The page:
Wastewater Treatment Plant - Executive Summary
FEDERALLY MANDATED RMP SUBMISSION |
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1. Accidental Release Prevention and Emergency Response Policies
This City of West Sacramento Wastewater Treatment Plant (WWTP), located at 1991 South River Road, West Sacramento, Ca., handles chlorine and sulfur dioxide, which are both considered a hazardous material that is a regulated substance and is considered in the Risk Management Plan (RMP). The properties of chlorine and sulfur dioxide make it necessary to observe safety precautions in handling to prevent human exposure, and to reduce the threat to the facility's workers and nearby members of the community. It is the facility's policy to adhere to all applicable Federal and State of California rules and regulations. Safety depends upon the safe procedures used to handle chlorine and sulfur dioxide; the safety devices and systems designed and constructed into the facility; and the training of the pertinent personnel.
2. Stationary Source and Regulated Subst
The City of West Sacramento's Wastewater Treatment Plant is designed to treat 7.5 million gallons per day (MGD) of wastewater from the residences and businesses of the City. The treatment process consists of bar screens, three primary clarifiers, an activated sludge aeration basin with an anoxic selector, two secondary clarifiers, a chlorine contact chamber, dechlorination and pH adjustment system, discharge pumps to treated wastewater to the Sacramento River, three anaerobic digesters, and two sludge dewatering belt presses.
Chlorine is used to disinfect the treated wastewater to prevent the spread of pathogenic organisms. Sulfur dioxide is used to neutralize the chlorine before it is discharged into the Sacramento River. Chlorine is toxic to the aquatic life-cycle.
Chlorine is delivered by a commercial chlorine supplier in one-ton containers for use at the WWTP. Off-loading of the one-ton containers from the commercial delivery vehicle is accomplished with a hoist.
All the one-ton containers are placed in the chlorine storage area. Four of the chlorine containers that are on-line are placed on the load-cell scale. Four other chlorine containers are placed on stand-by, and four more chlorine containers are in storage near-by. The WWTP has administrative procedures in place to limit the amount of chlorine at the facility to no more than 12 one-ton containers for a total of 24,000 pounds.
Sulfur dioxide is delivered by a commercial supplier in one-ton containers for use at the WWTP. Off-loading of the one-ton containers from the commercial delivery vehicle is accomplished with a hoist. All the one-ton containers are placed in the sulfur dioxide storage area. Five of the sulfur dioxide containers that are on-line are placed on the load- cell scale. Five of the sulfur dioxide containers are placed on stand-by, and five more sulfur dioxide containers are in storage near-by. The WWTP has administrative procedures in place to limit the amount of sul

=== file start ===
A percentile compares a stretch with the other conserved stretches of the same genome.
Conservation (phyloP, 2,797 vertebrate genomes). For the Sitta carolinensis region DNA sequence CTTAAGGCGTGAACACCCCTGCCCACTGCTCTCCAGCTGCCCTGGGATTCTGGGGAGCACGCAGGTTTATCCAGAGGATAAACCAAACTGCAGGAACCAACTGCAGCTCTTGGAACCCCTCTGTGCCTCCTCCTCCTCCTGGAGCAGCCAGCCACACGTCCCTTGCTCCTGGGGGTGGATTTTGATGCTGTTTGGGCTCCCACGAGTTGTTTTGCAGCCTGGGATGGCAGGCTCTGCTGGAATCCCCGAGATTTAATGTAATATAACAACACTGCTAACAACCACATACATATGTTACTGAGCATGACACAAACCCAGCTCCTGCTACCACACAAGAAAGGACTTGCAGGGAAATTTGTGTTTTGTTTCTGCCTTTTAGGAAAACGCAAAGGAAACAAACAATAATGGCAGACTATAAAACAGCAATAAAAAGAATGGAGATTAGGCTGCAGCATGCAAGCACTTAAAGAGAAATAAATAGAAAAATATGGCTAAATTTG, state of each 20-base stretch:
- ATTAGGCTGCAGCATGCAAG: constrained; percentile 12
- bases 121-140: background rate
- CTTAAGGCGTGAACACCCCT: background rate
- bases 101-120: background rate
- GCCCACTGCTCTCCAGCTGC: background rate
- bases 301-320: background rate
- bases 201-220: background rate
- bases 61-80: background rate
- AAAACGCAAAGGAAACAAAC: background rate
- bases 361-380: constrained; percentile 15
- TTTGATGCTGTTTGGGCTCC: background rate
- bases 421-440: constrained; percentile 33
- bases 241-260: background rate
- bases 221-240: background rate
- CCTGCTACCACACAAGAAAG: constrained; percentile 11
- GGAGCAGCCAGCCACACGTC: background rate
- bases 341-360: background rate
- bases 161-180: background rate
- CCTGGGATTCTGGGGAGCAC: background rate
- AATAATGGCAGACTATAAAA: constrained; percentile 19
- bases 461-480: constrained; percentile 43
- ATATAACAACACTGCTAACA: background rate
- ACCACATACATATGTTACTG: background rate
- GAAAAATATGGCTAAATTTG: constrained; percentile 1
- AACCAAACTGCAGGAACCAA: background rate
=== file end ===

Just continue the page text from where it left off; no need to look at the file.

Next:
fur dioxide system to no more than 15 one-ton containers for a total of 30,000 pounds.
Both the chlorine and sulfur dioxide one-ton containers are delivered during normal working hours. The driveway provides adequate room for the delivery and parking of the delivery vehicles during the off-loading of the full one-ton containers and loading of the empty one-ton containers. The buildings are not exposed to vehicular traffic. The building is locked after normal working hours. No unauthorized personnel are allowed entry into the building. The container storage and handling is conducted pursuant to Sections 2.6, 2.7, and 2.8 of the Chlorine Institute's Chlorine Manual for both chlorine and sulfur dioxide.
This treatment facility operates twenty-four hours per day, seven days per week. The chlorine and sulfur dioxide gas is withdrawn from the one-ton containers by vacuum. This vacuum opens the vacuum regulator diaphragm and withdraws the gas from the one-ton containers at a controlle
d feed rate set by the operators with the use of the rotometer at the chlorinator unit. The chlorine gas is injected into the feed water line, where it becomes a chlorine/ water solution and is feed where it is needed in the treatment process. The sulfur dioxide feed unit operates in similar fashion to the chlorine feed unit. The sulfur dioxide is feed after the chlorine contact chamber to de-chlorinate the wastewater effluent before it is discharged in to the Sacramento River.